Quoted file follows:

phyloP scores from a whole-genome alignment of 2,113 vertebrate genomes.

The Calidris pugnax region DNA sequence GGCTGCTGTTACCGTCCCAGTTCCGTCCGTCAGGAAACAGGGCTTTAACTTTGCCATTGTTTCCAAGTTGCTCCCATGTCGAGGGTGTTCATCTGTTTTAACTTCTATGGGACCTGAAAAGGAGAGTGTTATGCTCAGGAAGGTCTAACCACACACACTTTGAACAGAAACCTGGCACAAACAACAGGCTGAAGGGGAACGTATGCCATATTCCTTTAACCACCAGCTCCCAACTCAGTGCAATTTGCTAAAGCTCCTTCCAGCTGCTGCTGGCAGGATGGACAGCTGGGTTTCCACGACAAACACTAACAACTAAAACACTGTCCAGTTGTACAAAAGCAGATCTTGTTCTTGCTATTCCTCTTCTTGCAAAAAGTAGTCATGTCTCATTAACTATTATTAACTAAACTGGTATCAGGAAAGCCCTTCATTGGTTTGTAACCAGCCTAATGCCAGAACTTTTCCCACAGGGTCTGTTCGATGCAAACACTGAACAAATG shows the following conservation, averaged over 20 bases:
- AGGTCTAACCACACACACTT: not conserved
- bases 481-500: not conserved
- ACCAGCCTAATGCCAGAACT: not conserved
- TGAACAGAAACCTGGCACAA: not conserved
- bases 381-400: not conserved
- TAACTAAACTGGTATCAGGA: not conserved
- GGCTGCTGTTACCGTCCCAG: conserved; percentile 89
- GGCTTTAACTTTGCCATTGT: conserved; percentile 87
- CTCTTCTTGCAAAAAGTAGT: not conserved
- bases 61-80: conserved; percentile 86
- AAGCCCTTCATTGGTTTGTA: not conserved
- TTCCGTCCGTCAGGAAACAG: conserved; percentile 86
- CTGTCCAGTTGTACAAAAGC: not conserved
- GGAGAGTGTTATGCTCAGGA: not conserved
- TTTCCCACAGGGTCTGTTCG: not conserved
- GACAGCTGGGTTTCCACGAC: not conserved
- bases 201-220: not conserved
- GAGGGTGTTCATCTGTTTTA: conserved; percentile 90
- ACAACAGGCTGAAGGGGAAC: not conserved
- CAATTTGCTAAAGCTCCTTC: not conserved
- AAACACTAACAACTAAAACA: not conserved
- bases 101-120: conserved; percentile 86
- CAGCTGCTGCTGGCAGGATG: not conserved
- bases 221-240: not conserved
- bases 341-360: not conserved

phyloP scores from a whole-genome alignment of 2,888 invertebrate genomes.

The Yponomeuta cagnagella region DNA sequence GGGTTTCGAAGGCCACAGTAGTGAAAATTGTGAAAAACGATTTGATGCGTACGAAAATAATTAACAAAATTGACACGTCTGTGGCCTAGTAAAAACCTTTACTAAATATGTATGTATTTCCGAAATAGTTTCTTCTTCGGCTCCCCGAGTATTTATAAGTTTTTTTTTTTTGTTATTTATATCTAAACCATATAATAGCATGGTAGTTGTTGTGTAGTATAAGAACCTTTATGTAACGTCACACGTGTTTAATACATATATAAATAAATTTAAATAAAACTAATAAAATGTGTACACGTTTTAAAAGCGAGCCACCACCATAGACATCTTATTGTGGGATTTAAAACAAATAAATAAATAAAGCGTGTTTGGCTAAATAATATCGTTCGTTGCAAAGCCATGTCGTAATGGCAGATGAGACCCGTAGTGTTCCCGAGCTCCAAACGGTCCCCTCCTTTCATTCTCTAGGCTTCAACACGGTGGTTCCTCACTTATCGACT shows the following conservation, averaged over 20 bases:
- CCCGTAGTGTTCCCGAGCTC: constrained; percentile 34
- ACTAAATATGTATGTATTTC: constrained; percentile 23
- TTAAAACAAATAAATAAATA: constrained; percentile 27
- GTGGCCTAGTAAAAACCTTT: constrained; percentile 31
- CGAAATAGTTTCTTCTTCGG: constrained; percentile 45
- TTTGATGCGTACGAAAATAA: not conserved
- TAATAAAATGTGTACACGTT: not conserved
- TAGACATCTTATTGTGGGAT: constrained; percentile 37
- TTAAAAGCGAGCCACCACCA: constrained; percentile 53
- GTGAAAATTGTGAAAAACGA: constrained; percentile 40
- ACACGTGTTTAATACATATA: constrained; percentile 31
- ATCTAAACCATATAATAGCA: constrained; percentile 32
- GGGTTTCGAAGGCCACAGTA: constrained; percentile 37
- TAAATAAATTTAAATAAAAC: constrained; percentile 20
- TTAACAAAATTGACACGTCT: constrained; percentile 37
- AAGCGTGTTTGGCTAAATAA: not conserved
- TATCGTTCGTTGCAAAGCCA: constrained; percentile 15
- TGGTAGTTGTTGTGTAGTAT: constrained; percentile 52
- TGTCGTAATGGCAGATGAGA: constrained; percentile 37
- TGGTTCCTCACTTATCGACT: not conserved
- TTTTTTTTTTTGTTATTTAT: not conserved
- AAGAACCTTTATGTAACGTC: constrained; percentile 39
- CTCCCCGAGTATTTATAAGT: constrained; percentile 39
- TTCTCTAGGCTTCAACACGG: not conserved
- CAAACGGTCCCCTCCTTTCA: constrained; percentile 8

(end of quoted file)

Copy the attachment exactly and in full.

phyloP scores from a whole-genome alignment of 2,113 vertebrate genomes.

The Calidris pugnax region DNA sequence GGCTGCTGTTACCGTCCCAGTTCCGTCCGTCAGGAAACAGGGCTTTAACTTTGCCATTGTTTCCAAGTTGCTCCCATGTCGAGGGTGTTCATCTGTTTTAACTTCTATGGGACCTGAAAAGGAGAGTGTTATGCTCAGGAAGGTCTAACCACACACACTTTGAACAGAAACCTGGCACAAACAACAGGCTGAAGGGGAACGTATGCCATATTCCTTTAACCACCAGCTCCCAACTCAGTGCAATTTGCTAAAGCTCCTTCCAGCTGCTGCTGGCAGGATGGACAGCTGGGTTTCCACGACAAACACTAACAACTAAAACACTGTCCAGTTGTACAAAAGCAGATCTTGTTCTTGCTATTCCTCTTCTTGCAAAAAGTAGTCATGTCTCATTAACTATTATTAACTAAACTGGTATCAGGAAAGCCCTTCATTGGTTTGTAACCAGCCTAATGCCAGAACTTTTCCCACAGGGTCTGTTCGATGCAAACACTGAACAAATG shows the following conservation, averaged over 20 bases:
- AGGTCTAACCACACACACTT: not conserved
- bases 481-500: not conserved
- ACCAGCCTAATGCCAGAACT: not conserved
- TGAACAGAAACCTGGCACAA: not conserved
- bases 381-400: not conserved
- TAACTAAACTGGTATCAGGA: not conserved
- GGCTGCTGTTACCGTCCCAG: conserved; percentile 89
- GGCTTTAACTTTGCCATTGT: conserved; percentile 87
- CTCTTCTTGCAAAAAGTAGT: not conserved
- bases 61-80: conserved; percentile 86
- AAGCCCTTCATTGGTTTGTA: not conserved
- TTCCGTCCGTCAGGAAACAG: conserved; percentile 86
- CTGTCCAGTTGTACAAAAGC: not conserved
- GGAGAGTGTTATGCTCAGGA: not conserved
- TTTCCCACAGGGTCTGTTCG: not conserved
- GACAGCTGGGTTTCCACGAC: not conserved
- bases 201-220: not conserved
- GAGGGTGTTCATCTGTTTTA: conserved; percentile 90
- ACAACAGGCTGAAGGGGAAC: not conserved
- CAATTTGCTAAAGCTCCTTC: not conserved
- AAACACTAACAACTAAAACA: not conserved
- bases 101-120: conserved; percentile 86
- CAGCTGCTGCTGGCAGGATG: not conserved
- bases 221-240: not conserved
- bases 341-360: not conserved

phyloP scores from a whole-genome alignment of 2,888 invertebrate genomes.

The Yponomeuta cagnagella region DNA sequence GGGTTTCGAAGGCCACAGTAGTGAAAATTGTGAAAAACGATTTGATGCGTACGAAAATAATTAACAAAATTGACACGTCTGTGGCCTAGTAAAAACCTTTACTAAATATGTATGTATTTCCGAAATAGTTTCTTCTTCGGCTCCCCGAGTATTTATAAGTTTTTTTTTTTTGTTATTTATATCTAAACCATATAATAGCATGGTAGTTGTTGTGTAGTATAAGAACCTTTATGTAACGTCACACGTGTTTAATACATATATAAATAAATTTAAATAAAACTAATAAAATGTGTACACGTTTTAAAAGCGAGCCACCACCATAGACATCTTATTGTGGGATTTAAAACAAATAAATAAATAAAGCGTGTTTGGCTAAATAATATCGTTCGTTGCAAAGCCATGTCGTAATGGCAGATGAGACCCGTAGTGTTCCCGAGCTCCAAACGGTCCCCTCCTTTCATTCTCTAGGCTTCAACACGGTGGTTCCTCACTTATCGACT shows the following conservation, averaged over 20 bases:
- CCCGTAGTGTTCCCGAGCTC: constrained; percentile 34
- ACTAAATATGTATGTATTTC: constrained; percentile 23
- TTAAAACAAATAAATAAATA: constrained; percentile 27
- GTGGCCTAGTAAAAACCTTT: constrained; percentile 31
- CGAAATAGTTTCTTCTTCGG: constrained; percentile 45
- TTTGATGCGTACGAAAATAA: not conserved
- TAATAAAATGTGTACACGTT: not conserved
- TAGACATCTTATTGTGGGAT: constrained; percentile 37
- TTAAAAGCGAGCCACCACCA: constrained; percentile 53
- GTGAAAATTGTGAAAAACGA: constrained; percentile 40
- ACACGTGTTTAATACATATA: constrained; percentile 31
- ATCTAAACCATATAATAGCA: constrained; percentile 32
- GGGTTTCGAAGGCCACAGTA: constrained; percentile 37
- TAAATAAATTTAAATAAAAC: constrained; percentile 20
- TTAACAAAATTGACACGTCT: constrained; percentile 37
- AAGCGTGTTTGGCTAAATAA: not conserved
- TATCGTTCGTTGCAAAGCCA: constrained; percentile 15
- TGGTAGTTGTTGTGTAGTAT: constrained; percentile 52
- TGTCGTAATGGCAGATGAGA: constrained; percentile 37
- TGGTTCCTCACTTATCGACT: not conserved
- TTTTTTTTTTTGTTATTTAT: not conserved
- AAGAACCTTTATGTAACGTC: constrained; percentile 39
- CTCCCCGAGTATTTATAAGT: constrained; percentile 39
- TTCTCTAGGCTTCAACACGG: not conserved
- CAAACGGTCCCCTCCTTTCA: constrained; percentile 8